The Dark Side of Horse Racing

horse race

Horse racing is a popular sport around the world that attracts millions of fans. It can be watched on TV or at live races. Many people place bets on their favorite horses to see who will win the race. Some bets are placed on individual horses while others are placed on accumulator bets that pay out if multiple winning bets are placed. There are also different betting types such as betting to win, place, and show.

The hypnotic smoothness of the horses and their riders is mesmerizing to watch, but there are dark sides to the industry. The racing industry is rife with abuse and cruelty, notably inbreeding, overuse of drugs, broken bones, and deaths. These problems have sparked a growing movement to reform the sport.

In the early days of organized racing, stamina was regarded as the key to victory. Horses were bred to be large and powerful, and they had to run long distances to qualify for a race. This meant that a small number of horses were selected to compete in the major events, such as the Kentucky Derby and Preakness Stakes. These were known as the Triple Crown races, and the winners would receive a coveted stallion’s fee of about $20,000 or more.

As the industry grew, breeders began to focus on speed as the most important factor in success. The industry is replete with tales of horses being pushed to the limits of their endurance, and it was not uncommon for jockeys and trainers to brag about the use of cocktails of legal and illegal drugs intended to mask injuries and enhance performance.

The racing industry relies on a high turnover rate of horses, with thousands being forced out as foals, during training, during their racing careers, or upon retirement. This is a major contributor to the cost of running the sport, and it poses serious welfare concerns for the remaining horses.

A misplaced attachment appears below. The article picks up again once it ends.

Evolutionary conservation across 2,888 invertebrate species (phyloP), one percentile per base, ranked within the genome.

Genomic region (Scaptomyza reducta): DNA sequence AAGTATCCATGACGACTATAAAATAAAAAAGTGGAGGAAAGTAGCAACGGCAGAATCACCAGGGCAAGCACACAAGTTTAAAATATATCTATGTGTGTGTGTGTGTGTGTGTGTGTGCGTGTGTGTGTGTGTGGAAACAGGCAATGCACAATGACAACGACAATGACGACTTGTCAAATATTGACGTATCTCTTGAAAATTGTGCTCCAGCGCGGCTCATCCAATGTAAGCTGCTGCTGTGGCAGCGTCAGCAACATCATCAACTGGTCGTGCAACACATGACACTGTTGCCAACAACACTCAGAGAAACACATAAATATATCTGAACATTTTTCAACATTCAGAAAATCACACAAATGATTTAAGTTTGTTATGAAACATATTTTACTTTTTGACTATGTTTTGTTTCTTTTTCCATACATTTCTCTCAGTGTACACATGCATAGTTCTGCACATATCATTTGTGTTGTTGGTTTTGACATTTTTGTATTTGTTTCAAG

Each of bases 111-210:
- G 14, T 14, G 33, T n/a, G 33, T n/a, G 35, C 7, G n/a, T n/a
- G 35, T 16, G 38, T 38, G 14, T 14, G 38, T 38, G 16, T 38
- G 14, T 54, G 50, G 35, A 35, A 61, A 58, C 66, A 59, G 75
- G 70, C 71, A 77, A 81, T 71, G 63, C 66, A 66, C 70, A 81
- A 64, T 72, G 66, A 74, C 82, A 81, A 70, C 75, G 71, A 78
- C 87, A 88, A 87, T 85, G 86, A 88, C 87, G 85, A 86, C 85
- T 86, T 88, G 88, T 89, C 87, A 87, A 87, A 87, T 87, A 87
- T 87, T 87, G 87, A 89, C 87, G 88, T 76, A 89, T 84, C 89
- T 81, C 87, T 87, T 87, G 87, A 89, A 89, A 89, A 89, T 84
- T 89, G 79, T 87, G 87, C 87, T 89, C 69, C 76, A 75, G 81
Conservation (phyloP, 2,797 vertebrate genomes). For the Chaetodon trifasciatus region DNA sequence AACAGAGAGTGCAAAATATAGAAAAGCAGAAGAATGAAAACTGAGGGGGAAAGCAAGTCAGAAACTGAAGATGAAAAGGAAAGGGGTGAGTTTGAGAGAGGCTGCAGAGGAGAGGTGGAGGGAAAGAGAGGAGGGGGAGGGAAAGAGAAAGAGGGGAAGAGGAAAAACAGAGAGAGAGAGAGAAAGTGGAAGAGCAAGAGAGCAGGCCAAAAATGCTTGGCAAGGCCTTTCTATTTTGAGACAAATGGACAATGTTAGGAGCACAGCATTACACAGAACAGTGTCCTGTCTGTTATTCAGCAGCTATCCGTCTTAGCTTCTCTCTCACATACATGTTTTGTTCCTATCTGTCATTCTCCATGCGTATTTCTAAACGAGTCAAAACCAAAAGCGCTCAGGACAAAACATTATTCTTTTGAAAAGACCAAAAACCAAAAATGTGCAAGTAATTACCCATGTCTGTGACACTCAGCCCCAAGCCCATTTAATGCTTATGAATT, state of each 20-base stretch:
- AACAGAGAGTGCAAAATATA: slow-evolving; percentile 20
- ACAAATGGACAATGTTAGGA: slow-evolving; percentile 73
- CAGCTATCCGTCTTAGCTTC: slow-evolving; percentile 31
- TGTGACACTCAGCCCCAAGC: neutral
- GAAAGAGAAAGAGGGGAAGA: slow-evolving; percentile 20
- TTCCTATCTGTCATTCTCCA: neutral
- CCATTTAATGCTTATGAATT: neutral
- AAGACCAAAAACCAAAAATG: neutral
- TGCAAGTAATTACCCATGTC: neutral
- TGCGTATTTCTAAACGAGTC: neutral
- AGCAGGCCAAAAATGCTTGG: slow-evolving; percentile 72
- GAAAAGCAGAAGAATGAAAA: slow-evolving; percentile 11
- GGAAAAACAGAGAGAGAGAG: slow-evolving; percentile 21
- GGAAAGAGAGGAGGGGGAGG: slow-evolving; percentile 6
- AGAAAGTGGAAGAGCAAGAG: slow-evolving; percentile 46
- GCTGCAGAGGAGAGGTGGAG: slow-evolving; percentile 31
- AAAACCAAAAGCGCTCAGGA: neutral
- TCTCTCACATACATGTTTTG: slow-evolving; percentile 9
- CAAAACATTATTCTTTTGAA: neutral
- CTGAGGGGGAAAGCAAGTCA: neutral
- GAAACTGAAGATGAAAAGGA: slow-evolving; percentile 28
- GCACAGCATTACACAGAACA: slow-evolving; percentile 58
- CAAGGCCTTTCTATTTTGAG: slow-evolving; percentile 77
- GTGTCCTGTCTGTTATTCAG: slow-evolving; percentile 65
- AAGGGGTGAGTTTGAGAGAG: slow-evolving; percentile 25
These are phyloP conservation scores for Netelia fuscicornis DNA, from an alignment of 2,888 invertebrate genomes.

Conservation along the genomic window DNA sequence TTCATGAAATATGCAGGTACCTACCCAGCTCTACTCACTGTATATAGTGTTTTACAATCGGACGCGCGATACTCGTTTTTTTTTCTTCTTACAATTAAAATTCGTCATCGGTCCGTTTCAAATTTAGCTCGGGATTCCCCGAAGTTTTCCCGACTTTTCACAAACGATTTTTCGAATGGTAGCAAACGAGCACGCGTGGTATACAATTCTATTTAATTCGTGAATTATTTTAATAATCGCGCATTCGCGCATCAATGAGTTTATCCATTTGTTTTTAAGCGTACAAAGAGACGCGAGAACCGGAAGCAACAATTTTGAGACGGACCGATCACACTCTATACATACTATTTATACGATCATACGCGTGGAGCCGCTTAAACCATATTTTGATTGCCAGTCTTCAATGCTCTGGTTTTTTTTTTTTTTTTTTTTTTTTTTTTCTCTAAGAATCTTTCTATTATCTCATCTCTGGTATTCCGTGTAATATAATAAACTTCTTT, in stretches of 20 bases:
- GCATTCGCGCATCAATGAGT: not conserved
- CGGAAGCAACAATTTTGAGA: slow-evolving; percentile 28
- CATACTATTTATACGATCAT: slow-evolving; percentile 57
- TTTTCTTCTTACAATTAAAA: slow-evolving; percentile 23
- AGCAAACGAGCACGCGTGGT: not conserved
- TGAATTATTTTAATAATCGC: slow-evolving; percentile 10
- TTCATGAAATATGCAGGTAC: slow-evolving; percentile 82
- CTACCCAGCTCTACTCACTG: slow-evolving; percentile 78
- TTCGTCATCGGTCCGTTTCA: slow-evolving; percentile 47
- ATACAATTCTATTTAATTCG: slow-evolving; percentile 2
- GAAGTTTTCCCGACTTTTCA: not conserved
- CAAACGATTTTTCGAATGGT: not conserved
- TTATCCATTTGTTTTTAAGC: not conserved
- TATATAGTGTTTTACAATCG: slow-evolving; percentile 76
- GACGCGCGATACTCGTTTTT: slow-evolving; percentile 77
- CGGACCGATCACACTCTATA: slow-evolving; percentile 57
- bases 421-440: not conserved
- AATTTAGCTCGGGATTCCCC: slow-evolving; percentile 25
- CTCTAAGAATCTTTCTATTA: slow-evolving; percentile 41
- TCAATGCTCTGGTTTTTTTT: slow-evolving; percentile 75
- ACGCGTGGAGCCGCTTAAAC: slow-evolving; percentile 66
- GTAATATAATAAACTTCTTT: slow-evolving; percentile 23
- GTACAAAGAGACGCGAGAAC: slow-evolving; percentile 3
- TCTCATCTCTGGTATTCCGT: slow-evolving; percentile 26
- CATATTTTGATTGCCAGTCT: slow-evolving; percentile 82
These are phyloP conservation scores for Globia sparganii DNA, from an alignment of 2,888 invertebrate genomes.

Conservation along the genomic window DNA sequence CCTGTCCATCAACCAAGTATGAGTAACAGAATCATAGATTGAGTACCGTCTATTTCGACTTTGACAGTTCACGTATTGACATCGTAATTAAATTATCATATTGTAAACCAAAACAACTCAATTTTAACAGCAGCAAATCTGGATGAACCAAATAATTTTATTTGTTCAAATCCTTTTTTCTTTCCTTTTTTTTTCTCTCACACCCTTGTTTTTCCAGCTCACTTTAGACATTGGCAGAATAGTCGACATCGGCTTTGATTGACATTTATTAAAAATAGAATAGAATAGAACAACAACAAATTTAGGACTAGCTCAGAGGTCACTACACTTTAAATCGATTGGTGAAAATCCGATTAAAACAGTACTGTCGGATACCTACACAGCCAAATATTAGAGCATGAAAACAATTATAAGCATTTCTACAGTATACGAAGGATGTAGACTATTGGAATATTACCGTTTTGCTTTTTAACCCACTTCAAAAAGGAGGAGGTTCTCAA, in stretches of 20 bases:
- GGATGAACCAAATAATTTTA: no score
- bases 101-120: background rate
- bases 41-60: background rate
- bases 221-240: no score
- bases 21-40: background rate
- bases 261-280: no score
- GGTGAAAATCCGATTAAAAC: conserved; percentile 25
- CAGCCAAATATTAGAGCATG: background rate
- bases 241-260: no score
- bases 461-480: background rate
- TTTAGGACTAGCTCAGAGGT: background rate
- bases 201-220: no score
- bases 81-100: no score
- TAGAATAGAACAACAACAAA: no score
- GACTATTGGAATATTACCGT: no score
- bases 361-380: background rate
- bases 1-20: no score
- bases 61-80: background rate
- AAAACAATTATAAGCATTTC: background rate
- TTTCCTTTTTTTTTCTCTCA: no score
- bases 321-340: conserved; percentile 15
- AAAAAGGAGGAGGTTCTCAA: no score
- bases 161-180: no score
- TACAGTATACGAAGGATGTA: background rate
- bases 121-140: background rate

Among the most dangerous and damaging tools used on racehorses are tongue ties and spurs. A tongue tie is a piece of nylon or elastic tied to the lower part of the horse’s mouth to prevent it from moving freely while running, restricting its movement and causing pain. Spurs, which are attached to the back of riding boots, exert sharp pressure against a horse’s flank area and can cause severe injury. The RSPCA strongly opposes the use of both these items on horse, as they can cause significant discomfort and potentially permanent injury.

Horses are often injected with a drug called Lasix on race day to decrease pulmonary bleeding caused by hard running. The use of this drug, which is noted on the race day form by a boldface L, has been controversial because of its apparent performance-enhancing qualities. Other common medications include a variety of steroids, anti-inflammatories and other substances that can be legal or illegal depending on the jurisdiction in which a race is held. In addition to these substances, some horses are given electric shock devices, or jiggers, which deliver an electric shock and may cause significant pain and distress.